The following are some tips and advice on how to sharpen a dull knife and how to make a knife that’s already pretty sharp – even sharper.
Just about everyone has at least one knife. More than likely you have several knives or more, each of them them serving a range of uses and purposes.
The invariable issue that you will encounter is sharpening a dulled knife back to a very sharp edge. Until you have actually sharpened a knife the right way, you won’t know what you’re missing…
Here’s the simple secret how to sharpen a dull knife:
From knife maker James Whals of IHKnives.com
Every Knife maker has his own rules, and they are always and often debated. But mine works, it works anywhere, and costs very, very little.
My personal preference in knife sharpening is as follows.
High Carbon Steel Blade Easier To Sharpen
Carbon Steel Knife
First, I recommend to always choose a knife of high carbon steel.
1. It’s easy to sharpen anywhere (which means in the field and not some fancy shop like mine or a souped-up workshop).
2. Carbon Steel holds an edge better than stainless.
Take Care of your Knife
To keep your sharp knife sharp, take good care of it.
Keep it clean and oil it regularly. Olive oil is my preference because it’s cheap, very light weight and not gummy. You can put it in your mouth (which is key and can’t be done with most expensive gun/knife oils which always blows my mind).
To keep your sharp knife sharp, don’t bang it on anything harder than knife’s edge. Your main culprits in nature are bones and rocks.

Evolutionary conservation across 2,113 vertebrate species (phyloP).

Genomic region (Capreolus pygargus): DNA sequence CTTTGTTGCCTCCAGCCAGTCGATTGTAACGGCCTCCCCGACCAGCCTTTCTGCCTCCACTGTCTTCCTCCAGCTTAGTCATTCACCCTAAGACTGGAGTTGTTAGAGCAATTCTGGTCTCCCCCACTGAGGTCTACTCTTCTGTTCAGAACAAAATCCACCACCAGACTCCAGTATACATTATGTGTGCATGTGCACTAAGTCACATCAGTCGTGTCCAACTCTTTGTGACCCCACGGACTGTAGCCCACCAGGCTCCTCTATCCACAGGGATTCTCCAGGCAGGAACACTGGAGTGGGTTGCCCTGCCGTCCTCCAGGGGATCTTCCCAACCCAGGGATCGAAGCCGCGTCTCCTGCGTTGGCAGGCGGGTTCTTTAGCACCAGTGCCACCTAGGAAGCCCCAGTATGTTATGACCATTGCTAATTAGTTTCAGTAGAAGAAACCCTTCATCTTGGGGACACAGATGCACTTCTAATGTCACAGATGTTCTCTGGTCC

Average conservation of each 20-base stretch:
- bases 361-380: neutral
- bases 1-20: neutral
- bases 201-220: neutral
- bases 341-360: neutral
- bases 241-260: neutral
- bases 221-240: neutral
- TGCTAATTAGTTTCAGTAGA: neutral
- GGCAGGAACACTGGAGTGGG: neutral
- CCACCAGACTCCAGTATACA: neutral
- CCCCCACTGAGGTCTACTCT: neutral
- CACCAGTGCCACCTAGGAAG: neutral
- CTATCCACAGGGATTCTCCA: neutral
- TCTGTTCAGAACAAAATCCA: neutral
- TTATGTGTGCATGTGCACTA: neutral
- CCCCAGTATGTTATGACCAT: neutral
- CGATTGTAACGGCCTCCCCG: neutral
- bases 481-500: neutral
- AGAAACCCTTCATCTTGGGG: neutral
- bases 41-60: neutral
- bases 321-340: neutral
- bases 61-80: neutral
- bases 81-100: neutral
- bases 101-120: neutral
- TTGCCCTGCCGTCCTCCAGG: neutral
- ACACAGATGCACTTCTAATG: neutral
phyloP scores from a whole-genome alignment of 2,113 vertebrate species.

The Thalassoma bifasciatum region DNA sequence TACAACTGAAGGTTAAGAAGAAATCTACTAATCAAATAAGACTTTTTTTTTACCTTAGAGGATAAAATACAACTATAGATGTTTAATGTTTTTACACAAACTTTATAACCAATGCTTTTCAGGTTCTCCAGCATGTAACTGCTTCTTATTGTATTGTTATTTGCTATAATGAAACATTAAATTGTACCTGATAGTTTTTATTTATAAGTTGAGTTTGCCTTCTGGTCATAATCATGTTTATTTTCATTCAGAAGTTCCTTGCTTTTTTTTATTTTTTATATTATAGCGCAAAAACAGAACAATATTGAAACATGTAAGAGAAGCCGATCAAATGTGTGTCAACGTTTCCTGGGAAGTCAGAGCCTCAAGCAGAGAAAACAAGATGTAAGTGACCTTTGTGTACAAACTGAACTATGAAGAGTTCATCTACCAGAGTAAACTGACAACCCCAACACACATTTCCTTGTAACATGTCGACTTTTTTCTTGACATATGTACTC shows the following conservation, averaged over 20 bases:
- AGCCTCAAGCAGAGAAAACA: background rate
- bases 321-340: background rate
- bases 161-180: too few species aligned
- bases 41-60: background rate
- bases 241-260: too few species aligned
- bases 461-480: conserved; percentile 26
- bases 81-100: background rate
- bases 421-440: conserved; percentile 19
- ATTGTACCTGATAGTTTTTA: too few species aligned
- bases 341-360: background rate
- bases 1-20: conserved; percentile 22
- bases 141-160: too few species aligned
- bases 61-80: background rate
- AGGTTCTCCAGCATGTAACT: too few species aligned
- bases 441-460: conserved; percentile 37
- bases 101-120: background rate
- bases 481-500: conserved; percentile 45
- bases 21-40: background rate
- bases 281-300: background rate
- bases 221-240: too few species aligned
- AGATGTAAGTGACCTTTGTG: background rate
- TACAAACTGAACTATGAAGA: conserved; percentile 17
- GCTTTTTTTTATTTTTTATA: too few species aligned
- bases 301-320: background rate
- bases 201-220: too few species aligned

How To Sharpen An Already Sharp Knife
First, lets talk about sharpening a knife that’s already fairly sharp.
Strop it every evening on a good old piece of leather after you have used it. This is the main reason I wear an old leather belt (keeps an already good edge razor sharp with very little effort).
Nothing keeps your knife edge sharper than a regular stropping and is a must have for anyone who uses and keeps their knife or straight razor sharp!
Stropping is a motion which pulls the cutting edge away from a substrate.
The direction of stropping strokes: drag the edge backwards over the strop. In other words, it’s a “trailing stroke” by pulling the knife edge rather than “leading strokes” (as you would with a stone or rod).
Use a light touch and maintain the angle of the knife edge.
Alternate sides with each stroke.
Optionally use Stropping Compound to further enhance results:
Extra Fine Buffing Compound
Important: Maintain the bevel angle while stropping (or any sharpening technique).
How To Sharpen A Dull Knife
Okay if you don’t have a sharp knife or if you have incurred some damage from hitting bones, rocks, or other, and need to reproduce a microscopic edge, then my only choice for knives is to use diamond and ceramic sharpening rods.
Diamond & Ceramic Rods
A rod works better in my opinion due to the fact that every blade has a different degree of bevel or angle. The rod allows you to let the edge guide you while keeping the rest of the knife away from the sharpening device.
The diamond rod is for a knife blade with serious damage or very dulled blade.
The ceramic rod is for “freshening up” a dull-ish blade. I keep one on my bench as well as in the kitchen and field pack.
I keep these two rods in my pant pocket at all times when in the field. Primarily the tactical rod. The ceramic is actually just a rod.
Here are some recommendations for knife sharpening rods:
Diamond Rod Tip
From a reader here on the blog:
“One word of caution you might want to add regarding diamond hones and grease — NO!. Yep, that’s the word. Make sure you don’t have a coating of grease, oil, or fat on the knife before you attempt to use a diamond surface for honing or sharpening. Those materials will stick to the diamond surface and seriously reduce its effectiveness.”
[Ken adds: ] I measured the angle of the built-in tungsten-carbide blades (24-degrees /side). Although James didn’t mention it, the use of these blades should be reserved for a severely damaged knife edge.
So, what’s the secret to sharpen a dull knife?
1. Diamond Rod
2. Ceramic Rod
3. Then strop on the leather for a razors edge.
James said, “Hope that helps. It’s one of my favorite questions and I get it all the time and from folks stopping by for sharpening lessons.”
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